FIRE AND EMERGENCY SERVICES (GOVERNANCE) AMENDMENT BILL

Mr PEDERICK (Hammond) (12:46): I rise to support the Fire and Emergency Services (Governance) Amendment Bill. I say this as an active member of the Country Fire Service, and I applaud not only everything the Country Fire Service and all our emergency services do, particularly in this difficult time of COVID-19, but also all those people who choose to deploy in farm fire units. I want to discuss, as part of my contribution on this bill, some of the recent fires or mopping-up operations I have been involved in. One was on 19 November, the Yumali-Netherton fire, which did not get a lot of media because there was something else in the news, a pause with COVID.

It was interesting because we were not supposed to be seeing anyone. Thankfully, we had gone home from estimates in this place and I rang my boys, because they were here for school and university, and said, 'Get home,' because they had harvest jobs. With COVID, we are never too sure what is going on: you only have to look at what goes on at the Victorian border between our state and Victoria to know that things can change day by day or part way through the day.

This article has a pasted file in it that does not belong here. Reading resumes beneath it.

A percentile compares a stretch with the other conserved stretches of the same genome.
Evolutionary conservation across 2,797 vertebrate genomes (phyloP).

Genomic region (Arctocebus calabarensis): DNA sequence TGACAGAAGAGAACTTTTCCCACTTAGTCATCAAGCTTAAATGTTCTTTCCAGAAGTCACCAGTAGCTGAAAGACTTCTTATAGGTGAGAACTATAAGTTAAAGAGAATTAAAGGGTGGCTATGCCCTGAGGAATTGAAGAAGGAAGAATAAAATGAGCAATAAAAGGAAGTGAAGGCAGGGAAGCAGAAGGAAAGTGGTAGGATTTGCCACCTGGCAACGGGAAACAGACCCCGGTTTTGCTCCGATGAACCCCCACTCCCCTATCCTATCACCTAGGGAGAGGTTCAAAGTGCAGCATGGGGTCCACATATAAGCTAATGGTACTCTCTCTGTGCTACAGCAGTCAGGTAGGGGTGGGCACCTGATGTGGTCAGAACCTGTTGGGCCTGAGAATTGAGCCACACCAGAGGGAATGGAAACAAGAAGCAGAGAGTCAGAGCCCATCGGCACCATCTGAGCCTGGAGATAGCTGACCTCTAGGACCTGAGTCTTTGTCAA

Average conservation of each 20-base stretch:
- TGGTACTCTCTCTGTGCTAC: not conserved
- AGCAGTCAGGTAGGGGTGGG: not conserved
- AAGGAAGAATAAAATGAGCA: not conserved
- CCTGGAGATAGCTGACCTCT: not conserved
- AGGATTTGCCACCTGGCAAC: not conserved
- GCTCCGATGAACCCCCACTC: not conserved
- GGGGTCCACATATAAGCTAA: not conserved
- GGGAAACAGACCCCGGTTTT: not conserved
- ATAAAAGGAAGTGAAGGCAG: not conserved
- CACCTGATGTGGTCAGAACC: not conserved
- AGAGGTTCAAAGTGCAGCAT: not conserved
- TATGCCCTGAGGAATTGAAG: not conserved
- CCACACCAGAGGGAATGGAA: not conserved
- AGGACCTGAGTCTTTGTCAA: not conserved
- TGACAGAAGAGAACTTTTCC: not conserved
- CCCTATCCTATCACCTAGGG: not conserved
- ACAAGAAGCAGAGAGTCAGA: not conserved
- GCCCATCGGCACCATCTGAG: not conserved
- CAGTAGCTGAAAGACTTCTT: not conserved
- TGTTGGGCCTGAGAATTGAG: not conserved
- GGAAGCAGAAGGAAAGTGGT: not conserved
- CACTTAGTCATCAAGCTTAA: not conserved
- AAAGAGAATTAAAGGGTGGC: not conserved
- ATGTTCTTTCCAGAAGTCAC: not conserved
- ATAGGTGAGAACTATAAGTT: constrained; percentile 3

We were home on the 19th and, as I have indicated in the house before, a powerline dropped into a crop a bit towards the south-east of us, not many kilometres down the road, so we attended that with our private unit. What I did not realise until well after the event was that a young lad, young Harrison Rowntree who was also out fighting the fire, took some excellent drone footage. If you go on Facebook, you can see the aftermath of that fire. He took a photo of me and Mack, my eldest son, and the Neumanns, Alistair and David, his father, when we were saving a house on the Leinert property, which used to be my friends Gary and Karen Sommerville's house.

I know that we are not supposed to have displays, but I have a picture showing graphic portrayal of fire coming down through the scrub, and the house is just over my shoulder up a bit above me. We are pumping water from one unit to the other to do our best as a private unit to save that house.

I have fought a few fires. I have had a few burn-offs go astray as well and have fought them to save the situation, but this was probably the toughest time, where I nearly made a decision to pull out from fighting the fire. With me, I had my 19-year-old lad, Mack, driving in his first big event, and I had young Angus, aged 16, on the back. They did a very commendable job, a fantastic job, in chasing that fire. When it got too rough to chase it out on the fire ground, we got out of there because of the radiant heat.